A new school year often brings significant change. And in St. Paul, one of the best this year is the long-overdue shift in school start times. Beginning this week, the city’s public school teens can sleep in an extra hour, which research has shown will help them be more alert and able to learn in class.
The Star Tribune Editorial Board had advocated for the schedule change for years. Studies done during the past two decades have confirmed what’s obvious to many parents: Adolescents are not early-morning people.
On Tuesday, the first day of St. Paul’s school year, about 10,000 elementary students began at 7:30 a.m., while high schoolers started at 8:30 a.m.
Despite supportive data, making the shift was not easy in St. Paul. Changing bus schedules increased the district’s transportation costs, and many parents of younger kids objected to changing family schedules and, in some cases, having their little ones waiting for buses earlier in the morning. Though the move didn’t please everyone, school leaders wisely persisted and joined the majority of metro and state school districts with similar start times.
Schools in St. Paul also have 15 new principals — the largest number of new school leaders in 15 years. Meanwhile, about 10 new educators are running Minneapolis schools this year.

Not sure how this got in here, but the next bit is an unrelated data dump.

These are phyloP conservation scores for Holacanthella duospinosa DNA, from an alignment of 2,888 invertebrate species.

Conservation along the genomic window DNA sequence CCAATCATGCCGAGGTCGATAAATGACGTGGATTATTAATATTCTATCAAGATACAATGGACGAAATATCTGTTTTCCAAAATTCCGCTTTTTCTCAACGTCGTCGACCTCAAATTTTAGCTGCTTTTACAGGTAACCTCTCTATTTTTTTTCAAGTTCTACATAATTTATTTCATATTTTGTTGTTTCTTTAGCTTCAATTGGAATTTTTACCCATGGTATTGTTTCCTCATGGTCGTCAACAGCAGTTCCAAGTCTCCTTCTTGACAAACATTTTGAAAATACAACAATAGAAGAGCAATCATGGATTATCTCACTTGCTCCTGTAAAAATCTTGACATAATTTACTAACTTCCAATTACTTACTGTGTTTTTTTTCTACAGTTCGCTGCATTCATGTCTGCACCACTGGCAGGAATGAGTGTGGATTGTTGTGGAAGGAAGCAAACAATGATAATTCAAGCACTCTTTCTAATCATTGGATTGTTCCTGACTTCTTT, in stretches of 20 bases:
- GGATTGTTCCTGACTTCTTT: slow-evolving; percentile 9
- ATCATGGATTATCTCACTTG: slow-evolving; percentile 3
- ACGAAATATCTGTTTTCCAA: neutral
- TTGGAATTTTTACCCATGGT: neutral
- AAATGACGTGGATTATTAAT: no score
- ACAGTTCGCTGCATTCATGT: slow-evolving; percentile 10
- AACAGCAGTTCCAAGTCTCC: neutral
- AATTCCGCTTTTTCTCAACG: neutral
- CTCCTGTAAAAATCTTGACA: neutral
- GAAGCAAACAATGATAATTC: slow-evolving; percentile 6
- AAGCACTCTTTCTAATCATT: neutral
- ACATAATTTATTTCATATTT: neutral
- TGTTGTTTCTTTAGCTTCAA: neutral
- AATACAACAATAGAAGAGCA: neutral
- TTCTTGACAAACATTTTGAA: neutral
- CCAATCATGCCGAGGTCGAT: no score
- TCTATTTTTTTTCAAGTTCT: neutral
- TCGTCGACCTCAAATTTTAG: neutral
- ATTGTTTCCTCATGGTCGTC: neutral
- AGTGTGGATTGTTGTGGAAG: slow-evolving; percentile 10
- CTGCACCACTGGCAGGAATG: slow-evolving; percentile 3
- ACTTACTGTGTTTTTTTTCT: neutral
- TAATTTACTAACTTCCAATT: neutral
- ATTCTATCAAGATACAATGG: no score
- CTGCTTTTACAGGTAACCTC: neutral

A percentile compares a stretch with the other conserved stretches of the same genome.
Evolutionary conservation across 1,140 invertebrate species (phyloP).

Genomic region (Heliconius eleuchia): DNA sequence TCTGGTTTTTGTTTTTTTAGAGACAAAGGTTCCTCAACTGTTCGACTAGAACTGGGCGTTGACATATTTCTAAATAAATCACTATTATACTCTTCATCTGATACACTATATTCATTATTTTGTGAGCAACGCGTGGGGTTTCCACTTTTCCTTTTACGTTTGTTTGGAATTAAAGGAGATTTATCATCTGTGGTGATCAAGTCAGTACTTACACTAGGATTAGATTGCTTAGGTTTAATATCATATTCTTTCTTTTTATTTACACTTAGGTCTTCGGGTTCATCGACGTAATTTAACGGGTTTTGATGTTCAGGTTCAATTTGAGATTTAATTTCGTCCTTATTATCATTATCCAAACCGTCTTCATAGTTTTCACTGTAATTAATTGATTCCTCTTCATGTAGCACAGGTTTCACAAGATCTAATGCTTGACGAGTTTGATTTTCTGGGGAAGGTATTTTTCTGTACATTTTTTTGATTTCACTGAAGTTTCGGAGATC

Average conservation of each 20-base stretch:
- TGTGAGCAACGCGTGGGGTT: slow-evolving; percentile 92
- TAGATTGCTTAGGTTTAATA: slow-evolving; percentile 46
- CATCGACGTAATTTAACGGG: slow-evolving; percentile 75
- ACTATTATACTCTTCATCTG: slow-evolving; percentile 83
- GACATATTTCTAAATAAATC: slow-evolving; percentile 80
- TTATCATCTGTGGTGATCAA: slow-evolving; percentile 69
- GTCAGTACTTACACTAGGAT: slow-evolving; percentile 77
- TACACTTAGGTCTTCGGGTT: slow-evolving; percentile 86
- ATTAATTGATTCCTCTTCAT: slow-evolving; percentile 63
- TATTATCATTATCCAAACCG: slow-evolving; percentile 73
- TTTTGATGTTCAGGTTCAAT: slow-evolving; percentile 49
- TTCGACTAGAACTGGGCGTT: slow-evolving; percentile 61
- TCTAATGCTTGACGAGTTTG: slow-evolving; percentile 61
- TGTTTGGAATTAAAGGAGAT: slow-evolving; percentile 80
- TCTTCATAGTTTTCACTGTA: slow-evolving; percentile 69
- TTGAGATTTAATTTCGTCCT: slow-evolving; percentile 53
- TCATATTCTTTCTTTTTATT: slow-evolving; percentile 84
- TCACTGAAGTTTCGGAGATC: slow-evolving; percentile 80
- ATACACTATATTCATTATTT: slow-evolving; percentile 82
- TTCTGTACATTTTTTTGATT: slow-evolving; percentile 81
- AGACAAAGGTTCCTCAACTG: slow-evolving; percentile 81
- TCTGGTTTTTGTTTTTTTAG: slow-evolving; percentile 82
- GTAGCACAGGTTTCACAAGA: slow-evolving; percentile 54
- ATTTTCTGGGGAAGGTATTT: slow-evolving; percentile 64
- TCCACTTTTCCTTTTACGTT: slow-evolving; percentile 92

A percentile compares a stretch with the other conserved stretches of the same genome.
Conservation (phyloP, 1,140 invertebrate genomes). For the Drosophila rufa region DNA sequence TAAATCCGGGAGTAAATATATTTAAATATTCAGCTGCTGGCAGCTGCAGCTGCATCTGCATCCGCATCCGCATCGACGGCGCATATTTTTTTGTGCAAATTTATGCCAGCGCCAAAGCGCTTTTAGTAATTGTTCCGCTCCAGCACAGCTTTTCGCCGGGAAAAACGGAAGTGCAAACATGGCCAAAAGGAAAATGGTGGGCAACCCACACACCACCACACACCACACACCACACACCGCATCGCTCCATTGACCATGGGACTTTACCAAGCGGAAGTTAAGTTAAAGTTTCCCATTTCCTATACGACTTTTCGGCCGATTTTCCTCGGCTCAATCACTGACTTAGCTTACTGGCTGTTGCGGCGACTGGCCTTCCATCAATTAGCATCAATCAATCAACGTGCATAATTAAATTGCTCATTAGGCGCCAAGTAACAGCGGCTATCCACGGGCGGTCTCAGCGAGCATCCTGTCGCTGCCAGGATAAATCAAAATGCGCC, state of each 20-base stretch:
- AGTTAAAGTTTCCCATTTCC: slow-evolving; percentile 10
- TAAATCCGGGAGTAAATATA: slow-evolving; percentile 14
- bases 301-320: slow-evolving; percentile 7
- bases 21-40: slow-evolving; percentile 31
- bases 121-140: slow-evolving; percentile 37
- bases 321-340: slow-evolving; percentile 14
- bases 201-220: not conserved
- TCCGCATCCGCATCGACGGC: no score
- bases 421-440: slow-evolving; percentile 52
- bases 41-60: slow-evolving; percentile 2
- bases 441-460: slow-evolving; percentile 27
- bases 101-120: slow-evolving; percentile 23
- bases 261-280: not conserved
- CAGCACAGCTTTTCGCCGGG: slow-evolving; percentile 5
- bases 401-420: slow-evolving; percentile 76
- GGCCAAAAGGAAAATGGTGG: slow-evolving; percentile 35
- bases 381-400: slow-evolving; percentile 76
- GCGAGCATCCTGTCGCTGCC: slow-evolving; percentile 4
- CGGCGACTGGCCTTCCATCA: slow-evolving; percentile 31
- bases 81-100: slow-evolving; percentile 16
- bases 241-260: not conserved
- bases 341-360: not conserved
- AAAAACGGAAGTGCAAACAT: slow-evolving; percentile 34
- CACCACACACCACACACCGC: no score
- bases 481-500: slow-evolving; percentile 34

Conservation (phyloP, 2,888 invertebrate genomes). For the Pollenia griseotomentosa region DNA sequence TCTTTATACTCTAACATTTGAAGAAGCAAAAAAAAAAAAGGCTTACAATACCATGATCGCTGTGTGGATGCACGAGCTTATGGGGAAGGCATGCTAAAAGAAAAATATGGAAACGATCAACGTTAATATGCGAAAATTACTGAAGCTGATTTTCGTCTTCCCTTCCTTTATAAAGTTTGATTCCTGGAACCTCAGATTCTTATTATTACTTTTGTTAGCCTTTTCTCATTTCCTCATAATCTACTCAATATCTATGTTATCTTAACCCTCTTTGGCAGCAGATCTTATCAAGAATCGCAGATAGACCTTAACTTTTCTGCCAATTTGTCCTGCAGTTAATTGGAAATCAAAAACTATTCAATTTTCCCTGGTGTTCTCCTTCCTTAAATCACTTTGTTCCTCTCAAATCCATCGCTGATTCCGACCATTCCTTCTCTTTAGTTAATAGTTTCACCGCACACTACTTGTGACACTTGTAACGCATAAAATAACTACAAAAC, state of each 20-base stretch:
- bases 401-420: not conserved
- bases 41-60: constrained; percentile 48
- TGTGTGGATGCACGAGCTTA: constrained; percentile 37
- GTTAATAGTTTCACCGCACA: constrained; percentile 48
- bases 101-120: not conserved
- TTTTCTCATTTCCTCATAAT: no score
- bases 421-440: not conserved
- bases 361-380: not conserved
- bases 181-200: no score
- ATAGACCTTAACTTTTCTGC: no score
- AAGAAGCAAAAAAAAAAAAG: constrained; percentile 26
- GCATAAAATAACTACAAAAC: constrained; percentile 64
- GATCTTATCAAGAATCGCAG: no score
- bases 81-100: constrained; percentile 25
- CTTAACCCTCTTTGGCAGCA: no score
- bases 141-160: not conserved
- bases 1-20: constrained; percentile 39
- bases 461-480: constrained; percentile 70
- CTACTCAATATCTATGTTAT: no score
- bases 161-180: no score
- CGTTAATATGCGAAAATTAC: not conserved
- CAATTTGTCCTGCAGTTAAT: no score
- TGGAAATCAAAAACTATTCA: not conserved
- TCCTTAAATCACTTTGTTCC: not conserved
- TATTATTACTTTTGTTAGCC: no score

Also in Minneapolis, a different type of scheduling change should bring more consistent teaching and learning experiences in every school. Beginning this year, schools will have “predictable staffing,” a practice that was written into this year’s budget and will be rolled out over three years.
It means that each school will be able to rely on having a certain number of teachers as well as other support staff.
In addition, this year the district has committed to having more academic specialists work with teachers and students on advanced learning programs. The idea is to better meet the needs of kids who are likely college-bound and keep them challenged enough to stay in the district.
With both the St. Paul and Minneapolis district facing enrollment challenges, here’s hoping that newly introduced instructional and scheduling approaches will help make schools in both cities more effective for students, families and school staff.